We continue our weekly review of the covers from the books we read last week - the good, the bad and - actually pretty good all round this week - except for some exposed belly meat.
A Murder of Crows (The Others #2) by Anne Bishop
Ooooooooh pretty. A full head shot (no dodgy clothing with bits missing, no twisted spines or bursting cleavage) and the wind blown feathers carrying the title through and making the whole cover just a little bit sinister, along with the ominous red background and her rather complex facial expression (I see someone not liking what she’s seeing, a little awed, thoughtful and resolved). Understated, but evocative - I like it.
Silver Bullet (Preternatural Affairs #2) by SM Reine
First thing of note - the protagonist of this book is a mixed-race Latino person and it looks like that’s exactly what we have on the cover - an excellent start compared to so many others. I was actually inclined to dismiss this cover as a rather generic, “hero with gun in leather coat” cover which told me nothing about the book; but there are clues there, some crosses here, some runes there, little details suggesting more. I can’t say it’s a wonderfully compelling cover - but it’s interesting; it’s generic enough to be an indicator of the genre but unique enough to avoid being a carbon copy. I’m not sure it shows enough about the book to ensure I’d pick it up, but it’d get a second look.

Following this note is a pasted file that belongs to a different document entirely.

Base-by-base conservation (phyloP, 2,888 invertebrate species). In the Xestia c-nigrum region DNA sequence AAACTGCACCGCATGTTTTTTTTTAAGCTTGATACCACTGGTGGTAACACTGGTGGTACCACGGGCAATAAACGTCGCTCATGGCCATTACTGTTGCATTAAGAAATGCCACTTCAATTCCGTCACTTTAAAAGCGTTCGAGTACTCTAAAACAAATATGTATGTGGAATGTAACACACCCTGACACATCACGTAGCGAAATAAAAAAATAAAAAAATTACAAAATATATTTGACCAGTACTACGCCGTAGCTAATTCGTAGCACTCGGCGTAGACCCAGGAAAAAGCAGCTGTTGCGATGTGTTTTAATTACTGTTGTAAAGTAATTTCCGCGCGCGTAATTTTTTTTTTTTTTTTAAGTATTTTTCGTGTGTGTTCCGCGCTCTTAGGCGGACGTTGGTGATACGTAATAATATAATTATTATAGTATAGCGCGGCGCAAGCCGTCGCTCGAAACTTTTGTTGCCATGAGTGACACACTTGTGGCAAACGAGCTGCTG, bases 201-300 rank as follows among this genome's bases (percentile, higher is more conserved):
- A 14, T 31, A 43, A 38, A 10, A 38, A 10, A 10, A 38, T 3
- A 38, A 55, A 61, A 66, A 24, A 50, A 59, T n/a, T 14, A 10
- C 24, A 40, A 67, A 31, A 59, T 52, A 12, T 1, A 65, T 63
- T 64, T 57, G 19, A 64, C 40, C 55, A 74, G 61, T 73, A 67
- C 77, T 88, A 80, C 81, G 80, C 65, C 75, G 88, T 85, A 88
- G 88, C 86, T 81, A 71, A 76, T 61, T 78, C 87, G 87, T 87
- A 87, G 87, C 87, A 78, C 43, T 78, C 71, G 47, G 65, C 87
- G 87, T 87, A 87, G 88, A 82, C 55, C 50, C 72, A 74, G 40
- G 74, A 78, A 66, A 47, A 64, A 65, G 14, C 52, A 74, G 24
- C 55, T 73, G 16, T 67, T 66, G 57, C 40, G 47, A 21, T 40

Shadow Boxers (Alterations #2) by Jen Grayson
So, the only thing about this cover that works WAS the lightning. Who is this woman supposed to be and why the hell is she wearing leather and exposing her midriff? In the book, Evy is either in clothing fit for ancient Rome, jeans and a t-shirt, or the long restrictive clothing worn by women in the 19th century. Nothing Evy is wearing on the cover is even remotely useful to the warrior and kick aas heroine she is supposed to be. Other than the long hair, she is unrecognizable.
Shadow Rising (Otherworld #12) by Yasmine Galenorn
There is much to love here - Menolly is there, fully clothed and pretty representative of how she appears in the book - and though we have the crouch, it’s a reasonable crouch. It also shows Menolly with Nerissa which is also important. Ok, Nerissa’s in panther form so it’s not like passers by are going to look at the cover and yell “AAARGH! WOMAN LOVING! ZOMG JESUS PROTECT MY DELICATE EYEBALLS!” But then no cover in this series to date (as far as I can remember) has shown the relationships so it’s still a step forward and with the only same-sex relationship the sisters have.
As an added bonus both the city in the background and the panther are excellent cues to the book, the setting and the genre. All in all, a good cover
The High Druid’s Blade (The Defenders of Shannara #1) by Terry Brooks
This book suffers from something a lot of High Fantasy does - it’s too generic and too close. Looking at that cover I know it probably has a male protagonist and that he has a magic sword.
A man with a magic sword? That’s… so narrow. There’s no pretty background, not enough detail about the protagonist or… well… anything. It’s a man. With a sword. That describes a pretty huge chunk of fantasy. Where’s the hook? Where’s the draw?
Of course, the hook is Terry Brooks - it doesn’t seem to be making an effort to pull in anyone who isn’t already dragged in by the name recognition.